4. Children infected by human herpesvirus 6B with febrile seizures are more likely to develop febrile status epilepticus: A case-control study in a referral hospital in Zambia. Tembo J, Chandwe K, Kabwe M, Chilufya M, Ciccone O, Mpabalwani E, Ablashi D, Zumla A, Chen T, Bates M. J Med Virol. 2018 Nov;90(11):1757-1764.
  5. Tuberculosis: advances and challenges in development of new diagnostics and biomarkers. Walzl G, McNerney R, du Plessis N, Bates M, McHugh TD, Chegou NN, Zumla A. Lancet Infect Dis. 2018 Jul;18(7):e199-e210.
  6. Taking forward the Stop TB Partnership and World Health Organization Joint Theme for World TB Day March 24th 2018 – “Wanted: Leaders for a TB-Free World. You can make history. End TB”. Tiberi S, Petersen E, Maeurer M, Ntoumi F, Yeboa-Manu D, Mwaba P, Vilaplana C, Dar O, Bates M, Corrah T, Rao M, Kapata N, Azhar EI, Memish ZA, Mfinanga S, Aseffa A, Ippolito G, Migliori GB, Zumla A. Int J Infect Dis. 2018 Mar;68:122-124.
  7. Urgent need for multi-site controlled trials for CMV pneumonia treatment in African children. Tembo J, Moraleda C, Rojo P, Zumla A, Bates M. Int J Tuberc Lung Dis. 2018 Apr 1;22(4):469-470.
  8. Clinical Efficacy, Safety, and Immunogenicity of a Live Attenuated Tetravalent Dengue Vaccine (CYD-TDV) in Children: A Systematic Review with Meta-analysis. Malisheni M, Khaiboullina SF, Rizvanov AA, Takah N, Murewanhema G, Bates M. Front Immunol. 2017 Aug 4;8:863.
  9. Outcomes of multidrug-resistant tuberculosis in Zambia: a cohort analysis. Kapata N, Grobusch MP, Chongwe G, Chanda-Kapata P, Ngosa W, Tembo M, Musonda S, Katemangwe P, Bates M, Mwaba P, Zumla A, Cobelens F. Infection. 2017 Dec;45(6):831-839.
  10. Enhancing preparedness for tackling new epidemic threats. Zumla A, Ippolito G, McCloskey B, Bates M, Ansumana R, Heymann D, Kock R, Ntoumi F. Lancet Respir Med. 2017 Aug;5(8):606-608.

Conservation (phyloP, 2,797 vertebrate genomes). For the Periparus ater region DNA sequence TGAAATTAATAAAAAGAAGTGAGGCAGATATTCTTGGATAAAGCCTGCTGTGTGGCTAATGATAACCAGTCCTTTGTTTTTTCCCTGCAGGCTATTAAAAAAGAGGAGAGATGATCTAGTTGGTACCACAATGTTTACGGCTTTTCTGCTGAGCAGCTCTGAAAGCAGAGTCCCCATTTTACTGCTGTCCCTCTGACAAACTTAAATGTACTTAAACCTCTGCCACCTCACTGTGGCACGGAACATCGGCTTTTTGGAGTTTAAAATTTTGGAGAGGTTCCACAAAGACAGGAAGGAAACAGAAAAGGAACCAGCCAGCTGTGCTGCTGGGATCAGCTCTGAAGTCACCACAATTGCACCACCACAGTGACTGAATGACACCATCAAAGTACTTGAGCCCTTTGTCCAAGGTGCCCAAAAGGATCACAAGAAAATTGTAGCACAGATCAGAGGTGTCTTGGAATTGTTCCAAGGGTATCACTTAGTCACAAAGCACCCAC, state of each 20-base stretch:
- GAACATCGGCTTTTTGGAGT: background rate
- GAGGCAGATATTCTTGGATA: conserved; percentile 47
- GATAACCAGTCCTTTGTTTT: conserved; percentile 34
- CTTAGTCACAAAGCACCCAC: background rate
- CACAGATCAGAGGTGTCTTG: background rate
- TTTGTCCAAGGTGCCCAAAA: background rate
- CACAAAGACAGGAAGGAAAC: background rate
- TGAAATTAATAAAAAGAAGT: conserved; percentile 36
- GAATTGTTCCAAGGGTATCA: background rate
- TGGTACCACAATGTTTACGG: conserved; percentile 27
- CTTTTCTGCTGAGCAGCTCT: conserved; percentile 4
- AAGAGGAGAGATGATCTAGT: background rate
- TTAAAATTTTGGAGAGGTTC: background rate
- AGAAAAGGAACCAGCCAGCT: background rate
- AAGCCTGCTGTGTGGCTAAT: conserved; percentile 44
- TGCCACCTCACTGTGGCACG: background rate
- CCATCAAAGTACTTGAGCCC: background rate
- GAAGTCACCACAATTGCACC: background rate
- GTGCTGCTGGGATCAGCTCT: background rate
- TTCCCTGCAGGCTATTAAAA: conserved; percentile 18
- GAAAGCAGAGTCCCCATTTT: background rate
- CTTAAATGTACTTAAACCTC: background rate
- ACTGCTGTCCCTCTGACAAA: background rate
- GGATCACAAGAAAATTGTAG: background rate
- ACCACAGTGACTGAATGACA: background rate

11. Health systems in the Republic of Congo: challenges and opportunities for implementing tuberculosis and HIV collaborative service, research, and training activities. Linguissi LS, Gwom LC, Nkenfou CN, Bates M, Petersen E, Zumla A, Ntoumi F. Int J Infect Dis. 2017 Mar;56:62-67.
  12. Performance of the Xpert MTB/RIF assay in the diagnosis of tuberculosis in formalin-fixed, paraffin-embedded tissues. Polepole P, Kabwe M, Kasonde M, Tembo J, Shibemba A, O’Grady J, Kapata N, Zumla A, Bates M. Int J Mycobacteriol. 2017 Jan-Mar;6(1):87-93.
  13. The global dynamics of diabetes and tuberculosis: the impact of migration and policy implications. Girardi E, Sañé Schepisi M, Goletti D, Bates M, Mwaba P, Yeboah-Manu D, Ntoumi F, Palmieri F, Maeurer M, Zumla A, Ippolito G. Int J Infect Dis. 2017 Mar;56:45-53.
  14. Learning from epidemiological, clinical, and immunological studies on Mycobacterium africanum for improving current understanding of host-pathogen interactions, and for the development and evaluation of diagnostics, host-directed therapies, and vaccines for tuberculosis. Zumla A, Otchere ID, Mensah GI, Asante-Poku A, Gehre F, Maeurer M, Bates M, Mwaba P, Ntoumi F, Yeboah-Manu D. Int J Infect Dis. 2017 Mar;56:126-129.

Our core research partners